I do not want to imply that Nan comes off scot free in false teaching, i.e. difficult to combat, influence; she simply is not as egregious as Bert.  Nan certainly does not encourage living within a budget, thinking things through clearly to avoid unintended consequences, or teaching responsibility.  She brushes off the importance of missing lessons for Greg, of giving solid financial advice to Cindy, or helping Marcia figure out how not to live in a perpetual financial hole.  Some of this is a result of Nan just not understanding how the world works (during our divorce she once called me in a panic from the cellular carrier store on New Year’s Eve because she was convinced all cellular contracts renewed on January 1st and wanted to make sure she had her own phone for the coming year, when we would be divorced, and felt if she missed this window she’d be stuck until January 1st the next year).  Nan also does not seem to argue too vehemently against my input, as Bert does against my wife’s, but that viewpoint may just be wishful thinking on my part.  Nan is also usually aligned to, at least to what might be considered a normal degree of difference between adults, most critical issues like health care, need to get a job in life and other things that we are at odds with Bert on.

The further challenge that my wife struggles with in relation to Bert is what is the pain of the writer of Psalm 73.  How does Bert continue to live wickedly with seemingly no consequences and yet winning the hearts of his children?  Bert could not do this without the benefit of false teaching, for if he did align with society or the teachings of Jesus, then his teaching would also by definition align.  By presenting a more enticing worldview, Bert seduces his children just as the snake hypnotized Eve, but just as we learned about hypnotism, one cannot be hypnotized without at some level wanting to be hypnotized, to be convinced.  The unfair position Bert takes here is that he has the love of his children, so they are therefore already open to his influence far more than say, to mine, and then he offers a tempting and seemingly rewarding option.  After all, why take responsibly for anything when you can apologize for the impacts to others, blame other things or people, or claim ignorance?  The danger is that the kids do not understand that as one gets older the consequences get larger and they are not able to see the path they are being led down as one with a large cliff at the end labeled failure that does not have a trampoline at the end to bounce them back up on the road.  The danger now is that the kids are old enough to get a bit of Bert’s manipulation of others and not see any real consequences, so it seems like Bert might have pulled a fast one on the world.  We are not sure what to do with this.  Our advisers in our pastors, our parents, our sibling and friends have assured us that eventually Bert’s ways would catch up with him.  After all how long can it go on?  This is our Psalm 73 moment (a moment which for my wife is stretching into decades) and why our pastor said we live this every day, because we do.  But it does not make us feel better.  Because while the end of Psalm 73 says that in the end God will give Bert his, that’s all well and good for Bert.  Our concern is that he may drag his kids along with him into the fiery pit of doom and therein lies the real anguish for a divorced parent facing an attacker from the inside.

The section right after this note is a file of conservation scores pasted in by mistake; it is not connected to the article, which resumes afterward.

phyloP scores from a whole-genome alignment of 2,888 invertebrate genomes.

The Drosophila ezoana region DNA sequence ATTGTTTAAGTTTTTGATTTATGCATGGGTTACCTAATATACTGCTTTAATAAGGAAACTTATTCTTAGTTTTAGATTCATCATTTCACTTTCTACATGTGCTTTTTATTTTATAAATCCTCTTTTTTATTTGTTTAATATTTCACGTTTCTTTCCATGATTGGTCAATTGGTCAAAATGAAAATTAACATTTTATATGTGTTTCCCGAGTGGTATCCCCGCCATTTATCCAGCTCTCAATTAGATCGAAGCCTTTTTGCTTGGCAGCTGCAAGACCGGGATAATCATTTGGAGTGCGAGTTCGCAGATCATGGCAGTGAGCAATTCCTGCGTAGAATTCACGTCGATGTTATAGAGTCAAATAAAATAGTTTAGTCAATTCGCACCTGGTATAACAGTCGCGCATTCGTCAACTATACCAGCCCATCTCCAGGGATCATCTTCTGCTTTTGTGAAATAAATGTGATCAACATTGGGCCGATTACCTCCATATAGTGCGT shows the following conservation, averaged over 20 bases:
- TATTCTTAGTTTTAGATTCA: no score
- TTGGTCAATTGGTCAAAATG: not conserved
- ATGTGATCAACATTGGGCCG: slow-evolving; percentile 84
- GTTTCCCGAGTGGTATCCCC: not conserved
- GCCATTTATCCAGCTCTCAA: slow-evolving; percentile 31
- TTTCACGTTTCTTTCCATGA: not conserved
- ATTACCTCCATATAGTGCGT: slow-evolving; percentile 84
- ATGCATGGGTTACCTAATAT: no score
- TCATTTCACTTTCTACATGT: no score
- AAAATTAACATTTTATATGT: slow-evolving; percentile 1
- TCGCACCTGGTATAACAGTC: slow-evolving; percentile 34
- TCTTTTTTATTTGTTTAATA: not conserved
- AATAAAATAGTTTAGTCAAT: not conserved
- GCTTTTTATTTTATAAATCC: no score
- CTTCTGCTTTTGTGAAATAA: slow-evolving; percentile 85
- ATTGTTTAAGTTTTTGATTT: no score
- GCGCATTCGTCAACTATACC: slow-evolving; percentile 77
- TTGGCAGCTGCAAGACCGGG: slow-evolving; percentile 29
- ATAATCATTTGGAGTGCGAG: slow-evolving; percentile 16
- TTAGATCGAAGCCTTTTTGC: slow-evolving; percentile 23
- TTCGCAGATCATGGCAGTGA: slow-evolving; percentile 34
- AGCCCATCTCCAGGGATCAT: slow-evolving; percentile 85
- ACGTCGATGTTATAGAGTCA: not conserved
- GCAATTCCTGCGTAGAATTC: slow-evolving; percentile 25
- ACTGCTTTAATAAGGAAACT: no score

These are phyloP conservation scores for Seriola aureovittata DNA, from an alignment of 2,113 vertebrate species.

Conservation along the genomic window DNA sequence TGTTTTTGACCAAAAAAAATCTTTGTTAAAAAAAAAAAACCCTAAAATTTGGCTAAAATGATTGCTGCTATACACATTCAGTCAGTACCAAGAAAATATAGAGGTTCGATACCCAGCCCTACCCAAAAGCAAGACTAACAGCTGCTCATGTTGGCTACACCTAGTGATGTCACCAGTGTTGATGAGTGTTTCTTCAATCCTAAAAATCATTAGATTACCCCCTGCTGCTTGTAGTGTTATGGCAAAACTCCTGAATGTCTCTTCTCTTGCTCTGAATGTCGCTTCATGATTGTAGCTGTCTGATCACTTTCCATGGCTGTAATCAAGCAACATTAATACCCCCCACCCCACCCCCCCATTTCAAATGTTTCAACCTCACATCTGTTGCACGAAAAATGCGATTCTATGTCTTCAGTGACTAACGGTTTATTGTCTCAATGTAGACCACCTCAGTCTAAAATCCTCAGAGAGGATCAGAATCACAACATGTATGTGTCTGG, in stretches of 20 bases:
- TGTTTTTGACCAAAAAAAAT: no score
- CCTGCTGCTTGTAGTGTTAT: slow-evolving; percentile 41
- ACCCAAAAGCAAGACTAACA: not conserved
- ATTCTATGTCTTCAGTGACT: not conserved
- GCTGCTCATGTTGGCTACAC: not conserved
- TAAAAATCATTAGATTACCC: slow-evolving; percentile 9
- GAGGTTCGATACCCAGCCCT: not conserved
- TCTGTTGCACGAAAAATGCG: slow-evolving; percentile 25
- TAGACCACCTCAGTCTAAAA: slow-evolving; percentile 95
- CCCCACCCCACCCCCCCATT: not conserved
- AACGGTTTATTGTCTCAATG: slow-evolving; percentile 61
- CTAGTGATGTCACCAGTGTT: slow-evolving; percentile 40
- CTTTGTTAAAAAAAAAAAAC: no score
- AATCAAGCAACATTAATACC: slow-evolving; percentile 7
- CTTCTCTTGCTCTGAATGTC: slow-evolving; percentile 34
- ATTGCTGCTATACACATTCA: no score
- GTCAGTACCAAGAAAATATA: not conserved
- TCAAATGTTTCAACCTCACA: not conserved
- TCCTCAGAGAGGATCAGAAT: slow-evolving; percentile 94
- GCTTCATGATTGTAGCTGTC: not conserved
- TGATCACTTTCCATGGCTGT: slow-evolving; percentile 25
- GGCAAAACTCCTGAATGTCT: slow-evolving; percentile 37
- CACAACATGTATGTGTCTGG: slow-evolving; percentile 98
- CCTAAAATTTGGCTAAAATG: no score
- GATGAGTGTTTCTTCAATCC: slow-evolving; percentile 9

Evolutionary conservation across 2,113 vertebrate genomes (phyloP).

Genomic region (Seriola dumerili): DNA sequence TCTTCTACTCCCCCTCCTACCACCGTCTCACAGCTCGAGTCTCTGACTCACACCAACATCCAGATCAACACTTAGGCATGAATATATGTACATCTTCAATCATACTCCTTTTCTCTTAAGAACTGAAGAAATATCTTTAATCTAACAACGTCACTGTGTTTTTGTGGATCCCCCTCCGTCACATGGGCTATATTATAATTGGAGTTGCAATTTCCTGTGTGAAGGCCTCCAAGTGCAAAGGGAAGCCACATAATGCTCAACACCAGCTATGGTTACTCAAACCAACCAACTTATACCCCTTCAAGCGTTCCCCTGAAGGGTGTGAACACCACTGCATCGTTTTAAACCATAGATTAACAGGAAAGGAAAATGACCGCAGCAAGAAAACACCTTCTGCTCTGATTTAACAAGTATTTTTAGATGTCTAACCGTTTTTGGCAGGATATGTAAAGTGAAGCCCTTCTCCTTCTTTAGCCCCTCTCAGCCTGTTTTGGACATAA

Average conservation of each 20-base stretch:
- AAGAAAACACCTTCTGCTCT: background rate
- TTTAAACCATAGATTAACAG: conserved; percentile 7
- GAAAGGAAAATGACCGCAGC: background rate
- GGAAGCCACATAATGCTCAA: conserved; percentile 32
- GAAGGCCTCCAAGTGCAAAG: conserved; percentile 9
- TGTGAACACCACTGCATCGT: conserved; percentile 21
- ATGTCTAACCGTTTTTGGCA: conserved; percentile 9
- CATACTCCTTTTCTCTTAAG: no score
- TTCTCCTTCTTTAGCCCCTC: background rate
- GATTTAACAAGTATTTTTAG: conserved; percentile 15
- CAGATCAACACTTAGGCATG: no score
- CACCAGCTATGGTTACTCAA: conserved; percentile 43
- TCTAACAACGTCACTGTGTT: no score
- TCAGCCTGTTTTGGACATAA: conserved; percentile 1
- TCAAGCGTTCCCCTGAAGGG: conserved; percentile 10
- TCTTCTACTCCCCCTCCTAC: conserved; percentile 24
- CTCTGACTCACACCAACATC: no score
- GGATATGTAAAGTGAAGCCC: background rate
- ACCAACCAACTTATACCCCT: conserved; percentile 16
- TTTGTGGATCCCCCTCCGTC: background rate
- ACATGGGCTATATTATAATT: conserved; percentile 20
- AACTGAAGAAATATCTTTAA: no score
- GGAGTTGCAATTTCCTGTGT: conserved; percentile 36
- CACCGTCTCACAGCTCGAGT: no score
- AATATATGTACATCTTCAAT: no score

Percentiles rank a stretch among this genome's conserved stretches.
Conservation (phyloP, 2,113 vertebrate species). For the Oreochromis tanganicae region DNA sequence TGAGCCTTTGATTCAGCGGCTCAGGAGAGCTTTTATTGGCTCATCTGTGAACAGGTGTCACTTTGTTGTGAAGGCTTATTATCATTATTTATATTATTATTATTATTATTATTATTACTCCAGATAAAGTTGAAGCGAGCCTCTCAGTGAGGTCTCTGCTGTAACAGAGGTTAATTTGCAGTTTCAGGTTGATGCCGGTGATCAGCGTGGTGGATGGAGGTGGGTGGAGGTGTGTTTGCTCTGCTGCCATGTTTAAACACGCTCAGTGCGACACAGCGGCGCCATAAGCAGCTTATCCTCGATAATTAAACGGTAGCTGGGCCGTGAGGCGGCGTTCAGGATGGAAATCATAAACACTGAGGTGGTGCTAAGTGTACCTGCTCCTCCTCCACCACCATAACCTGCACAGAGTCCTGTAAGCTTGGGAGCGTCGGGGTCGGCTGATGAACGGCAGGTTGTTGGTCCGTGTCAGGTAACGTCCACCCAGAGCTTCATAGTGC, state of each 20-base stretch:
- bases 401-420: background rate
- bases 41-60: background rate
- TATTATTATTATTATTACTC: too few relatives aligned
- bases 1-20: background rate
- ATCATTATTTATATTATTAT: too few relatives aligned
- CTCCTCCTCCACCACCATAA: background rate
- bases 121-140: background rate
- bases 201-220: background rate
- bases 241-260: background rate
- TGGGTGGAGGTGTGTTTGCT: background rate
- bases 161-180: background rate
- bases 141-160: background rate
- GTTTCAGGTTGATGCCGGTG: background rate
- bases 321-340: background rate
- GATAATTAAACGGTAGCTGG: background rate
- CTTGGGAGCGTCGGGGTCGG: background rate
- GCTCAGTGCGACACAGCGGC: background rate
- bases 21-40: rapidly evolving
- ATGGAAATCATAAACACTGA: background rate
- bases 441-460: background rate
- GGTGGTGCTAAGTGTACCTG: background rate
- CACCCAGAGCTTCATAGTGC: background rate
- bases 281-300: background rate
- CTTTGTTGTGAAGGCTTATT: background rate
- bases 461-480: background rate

This philosophy was a short synopsis for my parenting style that I heard at one point, and recent events as I’ve watched other parents around me over the last year just made this rise to the top of things I wanted to share on this blog.

The most recent example of “preparing the road for the child” is helicopter parenting, but it existed in other forms before that in coddling etc.  Some people, my wife included, feel I’m too harsh in my goal to never have our kids come home after they finish with college, for example, but this stance is bred directly out of the desire to prepare the child for the road.  I’m having to live in the same world they if they were to come rushing home.  My preparing them to understand that one of the key tenets of not having to do that is not spending above your income they should have no reason to need this proverbial “safety net” that has become all the rage lately and for some reason seems to have brainwashed otherwise rational adults into thinking that somehow “now is different”.  It’s not.

There have always been challenges.  In the 70s when inflation was over 10% and interest rates were even higher, there was not talk of kids moving back home.  When unemployment soared during the Great Depression people were struggling and such but there has not been anything I could find of this mass movement back in with parents.  Why?  Because the parents were in the same world they were in and this shift of making it OK to prepare the road for the child was not as prevalent as it seems to be today.